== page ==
Last week, a good friend passed away after battling with cancer for almost two years. The worst calamity, that can befall a person, is if he is diagnosed with cancer. It takes a real strength of character to face such an ailment. While cancer devours the patient from within, emotionally it devastates his family, and causes financial pain. Let alone the illness, its treatment is even more terrible, because of its side effects. Like my friend, millions of cancer patients worldwide, deserve our support and appreciation for their silent courage and patience, with which they fight this incurable affliction.

Today, cancer is a leading cause of death globally and according to International Agency for Research for Cancer, “In 2012, the worldwide burden of cancer rose to an estimated 14 million new cases per year, a figure expected to rise to 22 million annually within the next two decades. Over the same period, cancer deaths are predicted to rise from an estimated 8.2 million annually to 13 million per year.”

Among cancers plaguing mankind, lung cancer claims most victims and is most common in men. While among women, breast cancer proves to be most fatal. Lung, prostate and colorectal cancer together constitute around 42% of all types of cancers.

In per capita terms, the highest incidence of cancer in the world is in Denmark, where in every 100,000 people, 338 are diagnosed with cancer. France has second highest cases of cancer, followed by Australia, Belgium, Norway etc. Top ten countries with the highest incidence of cancer, all belong to Europe or North America.

In terms of total number of cancer cases, 60 percent comes from developing world, and owing to weak health care services, 70 percent deaths from cancer also take place in low and middle income part of the world.

In Pakistan, 1.4 million people are suffering from cancer, and this number is increasing at the rate of 8 -10% annually. Every year 80,000 people die of cancer, half of which are women dying from breast cancer. Pakistan has the highest incidence of breast cancer in Asia.

So what is cancer and what causes it? According to American Society for Cancer, “Cancer starts when cells in a part of the body start to grow out of control. Cancer cell growth is different from normal cell growth. Instead of dying, cancer cells continue to grow and form new, abnormal cells. Cancer cells can also invade (grow into) other tissues, something that normal cells cannot do. Growing out of control and invading other tissues are what makes a cell a cancer cell.” By getting into the bloodstream, these cells are spread to other parts of the body, and this spread is known as metastasis

The medical research shows that apart from genetics, certain lifestyle choices, either increases or decreases, the occurrence of cancer. According to WHO, “ About 30% of cancer deaths are due to the five leading behavioural and dietary risks: high body mass index, low fruit and vegetable intake, lack of physical activity, tobacco use, alcohol use. Tobacco use is the most important risk factor for cancer causing 22% of global cancer deaths and 71% of global lung cancer deaths.” In addition, presence of carcinogenic factors in environment, consumption of processed food, and exposure to UV or radiation enhances the risk factor.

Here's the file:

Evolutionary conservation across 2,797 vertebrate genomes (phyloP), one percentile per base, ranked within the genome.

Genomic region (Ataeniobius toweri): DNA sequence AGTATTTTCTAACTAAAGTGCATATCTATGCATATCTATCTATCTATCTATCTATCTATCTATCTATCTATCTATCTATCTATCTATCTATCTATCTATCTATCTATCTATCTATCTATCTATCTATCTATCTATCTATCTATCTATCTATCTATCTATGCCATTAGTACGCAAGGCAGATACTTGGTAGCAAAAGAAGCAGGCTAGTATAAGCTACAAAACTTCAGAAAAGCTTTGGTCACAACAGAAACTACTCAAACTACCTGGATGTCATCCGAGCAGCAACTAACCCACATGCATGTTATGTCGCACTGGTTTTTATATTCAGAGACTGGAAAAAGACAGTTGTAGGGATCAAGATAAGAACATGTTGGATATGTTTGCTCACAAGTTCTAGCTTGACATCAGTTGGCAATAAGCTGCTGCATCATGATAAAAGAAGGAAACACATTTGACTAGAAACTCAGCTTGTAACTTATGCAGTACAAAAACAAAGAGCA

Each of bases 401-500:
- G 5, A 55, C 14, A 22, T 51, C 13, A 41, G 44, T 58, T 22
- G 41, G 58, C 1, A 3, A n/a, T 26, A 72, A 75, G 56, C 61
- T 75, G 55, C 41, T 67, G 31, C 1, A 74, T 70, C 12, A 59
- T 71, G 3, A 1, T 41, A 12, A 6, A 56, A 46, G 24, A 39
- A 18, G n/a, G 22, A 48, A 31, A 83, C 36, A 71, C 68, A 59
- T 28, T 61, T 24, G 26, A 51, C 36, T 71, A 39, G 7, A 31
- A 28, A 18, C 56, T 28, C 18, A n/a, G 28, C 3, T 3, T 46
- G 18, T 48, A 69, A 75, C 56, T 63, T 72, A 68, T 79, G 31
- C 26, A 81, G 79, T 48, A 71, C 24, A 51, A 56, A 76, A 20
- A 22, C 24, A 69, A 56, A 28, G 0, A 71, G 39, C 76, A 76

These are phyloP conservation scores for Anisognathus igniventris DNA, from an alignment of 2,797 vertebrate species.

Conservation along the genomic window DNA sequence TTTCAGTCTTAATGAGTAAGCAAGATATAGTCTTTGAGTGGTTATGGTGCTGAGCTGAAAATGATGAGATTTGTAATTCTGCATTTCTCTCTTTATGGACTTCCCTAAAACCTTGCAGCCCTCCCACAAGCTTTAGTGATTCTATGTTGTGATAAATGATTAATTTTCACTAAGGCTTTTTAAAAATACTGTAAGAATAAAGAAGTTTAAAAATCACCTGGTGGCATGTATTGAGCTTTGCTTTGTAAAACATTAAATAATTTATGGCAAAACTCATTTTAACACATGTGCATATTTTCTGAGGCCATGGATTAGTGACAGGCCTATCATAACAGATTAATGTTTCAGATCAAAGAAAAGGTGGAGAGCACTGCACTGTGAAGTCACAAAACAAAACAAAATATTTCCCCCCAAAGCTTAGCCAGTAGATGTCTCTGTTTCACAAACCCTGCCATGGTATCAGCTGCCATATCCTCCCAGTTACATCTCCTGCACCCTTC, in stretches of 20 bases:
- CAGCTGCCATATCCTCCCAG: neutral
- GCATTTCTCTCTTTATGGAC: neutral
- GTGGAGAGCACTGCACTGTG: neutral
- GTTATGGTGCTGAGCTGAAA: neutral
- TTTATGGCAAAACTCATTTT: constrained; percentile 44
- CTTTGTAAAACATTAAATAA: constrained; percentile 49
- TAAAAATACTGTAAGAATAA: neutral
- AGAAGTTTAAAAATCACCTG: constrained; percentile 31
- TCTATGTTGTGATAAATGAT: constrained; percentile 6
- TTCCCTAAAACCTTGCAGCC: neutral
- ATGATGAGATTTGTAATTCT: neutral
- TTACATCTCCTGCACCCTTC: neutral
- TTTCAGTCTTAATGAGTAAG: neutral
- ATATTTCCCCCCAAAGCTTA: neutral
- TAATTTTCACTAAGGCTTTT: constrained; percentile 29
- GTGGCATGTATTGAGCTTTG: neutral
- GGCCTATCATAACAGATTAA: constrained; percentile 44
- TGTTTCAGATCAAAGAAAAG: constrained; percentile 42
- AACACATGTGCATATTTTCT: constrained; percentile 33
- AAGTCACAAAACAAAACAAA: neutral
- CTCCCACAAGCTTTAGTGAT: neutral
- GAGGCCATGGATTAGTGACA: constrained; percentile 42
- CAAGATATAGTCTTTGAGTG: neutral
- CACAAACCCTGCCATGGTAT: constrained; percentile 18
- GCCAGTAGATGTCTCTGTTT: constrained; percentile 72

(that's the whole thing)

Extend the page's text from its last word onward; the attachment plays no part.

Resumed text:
Perhaps life style choices explains why the developed world has more cases of cancer. It is rich with more obese population, consuming more tobacco, alcohol, red meat and processed food; factors that directly or indirectly cause cancer. Whereas, information gaps and lack of treatment facilities explain higher mortality rate cancer in developing world.

In countries like Pakistan, poor health care facilities make cancer’s treatment a nightmare. Even in our biggest cities, most hospitals public or private, offer unsatisfactory treatment to cancer patients. In Lahore, apart from Anmol and Shaukat Khanum Cancer hospital, there is no proper facility for cancer treatment, and even these two suffer from bottle necks due to high influx of patients.

We cannot expect government, with its poor governance record to provide adequate health care to people. Private sector should take the lead and establish more treatment facilities across Pakistan, on the pattern of SKMCH, so that irrespective of financial status, every one gets an access to quality cancer treatment.

According to WHO per anum 1.16 trillion dollars are spent globally on cancer treatment, and this can be reduced to half with better prevention methods. World Cancer report 2014 states “ Global battle against cancer won’t be won with treatment alone. Effective prevention measures are urgently needed to prevent cancer crisis.”

These preventive measures also include legal restrictions against some products to discourage their use. Tobacco is already highly taxed and regulated, similarly alcohol, beverages, junk food and processed food should be taxed to discourage their high consumption. Better health care, improved life style choices and effective legislation and implementation, can go a long way in preventing a global cancer epidemic.

The writer is a freelance columnist and has worked as a broadcast journalist.

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